This blog has been specially written to raise awareness of Stand Up for Food Month by Wrap’s Guardians of Grub. This campaign aims to create a stir in commercial kitchens to cut down on excessive food waste. And oh boy, do we have a problem in this country.
For caterers cooking up thousands of meals a day (like we do), there is a massive responsibility to the planet to keep food waste down to a minimum. If you haven’t already heard: £3 billion worth of food is wasted in the hospitality and food sector alone. Yikes 😱
The bad news.
There’s no magic wand that can make food waste vanish. Instead, caterers need to continuously look for improvements. In our humble opinion, a ‘sustainable’ caterer that isn’t tackling food waste is not worth their salt when it comes to sustainable action. Something (a lot of things) needs to be done.
The good news.
There are effective ways to fight food waste. And here they are:
1. Super clever waste technology
Introducing our kitchen’s ORCA digester, she might not look like much: but by using this marvellous machine, we can digest our unavoidable food waste into the existing sanitary sewer infrastructure. This means we require fewer polluting trips to the landfill.
2. Get outside help for food waste strategy
Rather than pretending to be a Mister-Know-It-All, caterers should search for fresh ideas from outside organisations to reduce food waste. WRAP’s Guardians of Grub offer a comprehensive roadmap to reduce the amount of delicious food and ingredients. Oh, and by the way, it’s worked wonders in changing our ops and cooking to reduce food waste. For example, we now use broccoli stems in our soups instead of putting them into our ORCA digester.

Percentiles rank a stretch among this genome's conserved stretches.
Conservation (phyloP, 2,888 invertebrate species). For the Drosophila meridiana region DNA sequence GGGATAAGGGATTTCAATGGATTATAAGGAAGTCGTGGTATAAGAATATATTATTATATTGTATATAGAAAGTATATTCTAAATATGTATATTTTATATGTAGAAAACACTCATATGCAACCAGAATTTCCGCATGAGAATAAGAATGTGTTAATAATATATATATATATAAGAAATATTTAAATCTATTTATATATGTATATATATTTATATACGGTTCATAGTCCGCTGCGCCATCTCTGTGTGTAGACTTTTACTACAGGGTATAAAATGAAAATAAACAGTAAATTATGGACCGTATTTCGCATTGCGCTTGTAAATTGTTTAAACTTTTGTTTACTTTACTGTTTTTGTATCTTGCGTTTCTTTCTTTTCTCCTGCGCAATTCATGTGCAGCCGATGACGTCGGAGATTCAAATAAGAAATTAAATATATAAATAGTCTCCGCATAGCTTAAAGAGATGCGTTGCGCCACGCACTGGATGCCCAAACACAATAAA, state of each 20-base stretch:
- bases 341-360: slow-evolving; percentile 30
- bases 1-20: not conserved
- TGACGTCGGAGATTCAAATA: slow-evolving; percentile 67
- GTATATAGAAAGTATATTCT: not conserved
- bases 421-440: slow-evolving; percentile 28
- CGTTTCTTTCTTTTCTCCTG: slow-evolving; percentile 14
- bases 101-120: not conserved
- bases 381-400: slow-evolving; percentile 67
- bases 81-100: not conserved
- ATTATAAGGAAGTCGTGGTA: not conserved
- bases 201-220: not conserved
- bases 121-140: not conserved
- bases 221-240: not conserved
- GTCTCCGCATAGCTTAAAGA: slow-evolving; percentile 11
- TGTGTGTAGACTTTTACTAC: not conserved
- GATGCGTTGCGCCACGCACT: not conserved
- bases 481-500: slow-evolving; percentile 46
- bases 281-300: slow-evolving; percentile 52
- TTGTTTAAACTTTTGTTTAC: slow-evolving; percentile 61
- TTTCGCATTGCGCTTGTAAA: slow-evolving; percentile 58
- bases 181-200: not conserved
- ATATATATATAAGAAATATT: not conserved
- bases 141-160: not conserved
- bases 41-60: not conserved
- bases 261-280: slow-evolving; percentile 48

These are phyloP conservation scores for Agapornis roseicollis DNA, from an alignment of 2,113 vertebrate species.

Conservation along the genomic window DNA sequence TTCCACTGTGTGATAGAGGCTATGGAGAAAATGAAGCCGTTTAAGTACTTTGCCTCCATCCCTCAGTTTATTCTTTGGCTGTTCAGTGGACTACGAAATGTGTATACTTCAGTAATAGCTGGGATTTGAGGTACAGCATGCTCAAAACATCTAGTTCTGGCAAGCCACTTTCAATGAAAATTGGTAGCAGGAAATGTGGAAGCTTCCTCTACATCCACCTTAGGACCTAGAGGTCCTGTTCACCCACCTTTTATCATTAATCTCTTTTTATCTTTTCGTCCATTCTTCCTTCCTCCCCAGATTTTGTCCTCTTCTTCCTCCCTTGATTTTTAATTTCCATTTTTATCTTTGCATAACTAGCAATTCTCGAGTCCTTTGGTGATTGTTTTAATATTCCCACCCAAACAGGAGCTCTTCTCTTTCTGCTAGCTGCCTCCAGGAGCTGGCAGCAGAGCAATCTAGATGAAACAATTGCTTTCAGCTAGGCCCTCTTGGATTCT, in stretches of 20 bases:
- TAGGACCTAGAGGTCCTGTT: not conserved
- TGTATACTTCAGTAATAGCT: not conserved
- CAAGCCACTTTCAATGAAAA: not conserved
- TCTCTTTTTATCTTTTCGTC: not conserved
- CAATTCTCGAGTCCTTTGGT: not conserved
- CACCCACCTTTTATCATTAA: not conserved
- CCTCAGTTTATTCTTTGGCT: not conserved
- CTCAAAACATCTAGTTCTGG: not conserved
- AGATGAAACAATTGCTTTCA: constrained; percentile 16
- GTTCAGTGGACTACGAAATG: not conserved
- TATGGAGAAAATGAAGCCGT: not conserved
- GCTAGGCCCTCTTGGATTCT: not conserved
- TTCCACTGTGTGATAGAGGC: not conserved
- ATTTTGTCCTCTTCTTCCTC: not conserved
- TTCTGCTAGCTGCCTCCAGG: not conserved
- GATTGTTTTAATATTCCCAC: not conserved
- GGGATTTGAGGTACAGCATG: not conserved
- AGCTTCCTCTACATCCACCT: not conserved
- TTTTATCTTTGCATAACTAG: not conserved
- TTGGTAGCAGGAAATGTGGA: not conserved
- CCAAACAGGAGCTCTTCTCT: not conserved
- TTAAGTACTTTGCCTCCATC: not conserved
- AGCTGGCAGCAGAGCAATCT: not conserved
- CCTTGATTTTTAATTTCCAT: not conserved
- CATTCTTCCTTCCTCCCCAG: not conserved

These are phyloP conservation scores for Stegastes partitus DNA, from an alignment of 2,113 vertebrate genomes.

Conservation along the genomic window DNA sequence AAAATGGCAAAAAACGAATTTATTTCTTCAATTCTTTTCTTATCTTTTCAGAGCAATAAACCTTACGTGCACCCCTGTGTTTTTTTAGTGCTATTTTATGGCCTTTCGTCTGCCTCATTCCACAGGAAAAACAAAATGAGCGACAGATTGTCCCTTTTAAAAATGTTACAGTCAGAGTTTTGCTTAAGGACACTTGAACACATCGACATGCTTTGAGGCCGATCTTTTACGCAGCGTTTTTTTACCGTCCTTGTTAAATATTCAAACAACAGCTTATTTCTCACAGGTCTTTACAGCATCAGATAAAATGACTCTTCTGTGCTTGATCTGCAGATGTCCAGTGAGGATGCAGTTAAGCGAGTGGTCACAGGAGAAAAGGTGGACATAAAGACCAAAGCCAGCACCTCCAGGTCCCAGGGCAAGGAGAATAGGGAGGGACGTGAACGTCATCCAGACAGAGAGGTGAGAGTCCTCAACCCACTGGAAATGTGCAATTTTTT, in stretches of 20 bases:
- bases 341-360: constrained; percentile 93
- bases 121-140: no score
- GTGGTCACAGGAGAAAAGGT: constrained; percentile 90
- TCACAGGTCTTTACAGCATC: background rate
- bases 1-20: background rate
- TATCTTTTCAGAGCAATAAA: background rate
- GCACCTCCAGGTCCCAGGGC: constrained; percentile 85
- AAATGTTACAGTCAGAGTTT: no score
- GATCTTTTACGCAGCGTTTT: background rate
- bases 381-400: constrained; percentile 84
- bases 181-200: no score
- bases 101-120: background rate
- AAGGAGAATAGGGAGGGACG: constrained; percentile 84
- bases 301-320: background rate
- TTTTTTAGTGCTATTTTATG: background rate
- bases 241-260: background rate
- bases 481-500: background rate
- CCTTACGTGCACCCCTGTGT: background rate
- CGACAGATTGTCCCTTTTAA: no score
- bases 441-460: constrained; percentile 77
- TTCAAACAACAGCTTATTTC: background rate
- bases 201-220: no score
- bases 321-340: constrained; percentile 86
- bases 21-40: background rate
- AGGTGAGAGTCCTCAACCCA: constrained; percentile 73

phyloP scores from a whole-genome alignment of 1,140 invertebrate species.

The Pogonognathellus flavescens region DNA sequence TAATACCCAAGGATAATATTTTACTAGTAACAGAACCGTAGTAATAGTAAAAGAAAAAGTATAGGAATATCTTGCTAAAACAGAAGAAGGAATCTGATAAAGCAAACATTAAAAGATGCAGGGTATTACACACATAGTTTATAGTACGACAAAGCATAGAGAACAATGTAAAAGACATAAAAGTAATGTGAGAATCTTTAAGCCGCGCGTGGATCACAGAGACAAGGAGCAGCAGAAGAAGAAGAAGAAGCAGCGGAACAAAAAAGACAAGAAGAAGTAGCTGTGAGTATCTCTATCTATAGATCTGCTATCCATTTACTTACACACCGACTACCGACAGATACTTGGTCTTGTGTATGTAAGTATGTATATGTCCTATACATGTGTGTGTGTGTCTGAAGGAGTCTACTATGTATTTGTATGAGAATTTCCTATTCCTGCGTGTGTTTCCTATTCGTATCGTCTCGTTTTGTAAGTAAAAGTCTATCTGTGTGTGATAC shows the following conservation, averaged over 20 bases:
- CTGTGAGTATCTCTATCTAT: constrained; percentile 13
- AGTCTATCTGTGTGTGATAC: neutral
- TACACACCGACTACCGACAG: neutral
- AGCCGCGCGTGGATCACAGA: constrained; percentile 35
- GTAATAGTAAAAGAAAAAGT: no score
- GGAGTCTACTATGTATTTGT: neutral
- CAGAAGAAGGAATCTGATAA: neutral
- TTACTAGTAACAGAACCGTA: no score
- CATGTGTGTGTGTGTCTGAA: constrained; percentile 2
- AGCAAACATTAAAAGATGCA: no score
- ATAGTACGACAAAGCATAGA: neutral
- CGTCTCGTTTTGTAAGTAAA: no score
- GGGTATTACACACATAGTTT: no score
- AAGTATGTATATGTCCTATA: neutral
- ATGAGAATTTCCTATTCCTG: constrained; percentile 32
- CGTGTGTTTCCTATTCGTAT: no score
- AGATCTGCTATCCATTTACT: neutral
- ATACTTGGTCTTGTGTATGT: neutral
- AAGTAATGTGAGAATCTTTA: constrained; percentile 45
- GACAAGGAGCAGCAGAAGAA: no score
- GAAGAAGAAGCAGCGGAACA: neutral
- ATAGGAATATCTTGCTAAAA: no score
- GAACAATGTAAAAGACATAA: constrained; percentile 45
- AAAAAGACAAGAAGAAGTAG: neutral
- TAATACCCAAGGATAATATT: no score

3. Rescue surplus fruit and veg
Time to break a prominent misconception: surplus fruit and veg do not mean produce that’s passed its best. More often than not, surplus veg could simply mean that a supermarket over-ordered on cabbage or that a carrot didn’t quite look how shoppers expected them. So we use a company called Angry Monk to help us source rescued fruit and veg to put in our menus, with no concessions made to freshness.
4. Being adaptable to headcount
Hybrid working has put the spanner in the works: predicting headcounts for the office canteen is trickier than ever to get right. Fortunately for Fooditude, we operate a delivered catering model. This means that we can cook to order from our central production kitchen, working closely with our clients to match our order to the people in the office.
5. Sharing meals that go uneaten
Sometimes employees have less of an appetite than on other days. There will always be some degree of wastage at our client’s office canteen. But with the help of food-sharing apps like OLIO, we can share food that’s safe to eat with them to distribute our food elsewhere. Perfecto 👌
Psst. If you’d like to get to grips with all the terms we use to discuss sustainability in catering, we’ve got a handy A-Z guide for your reading list.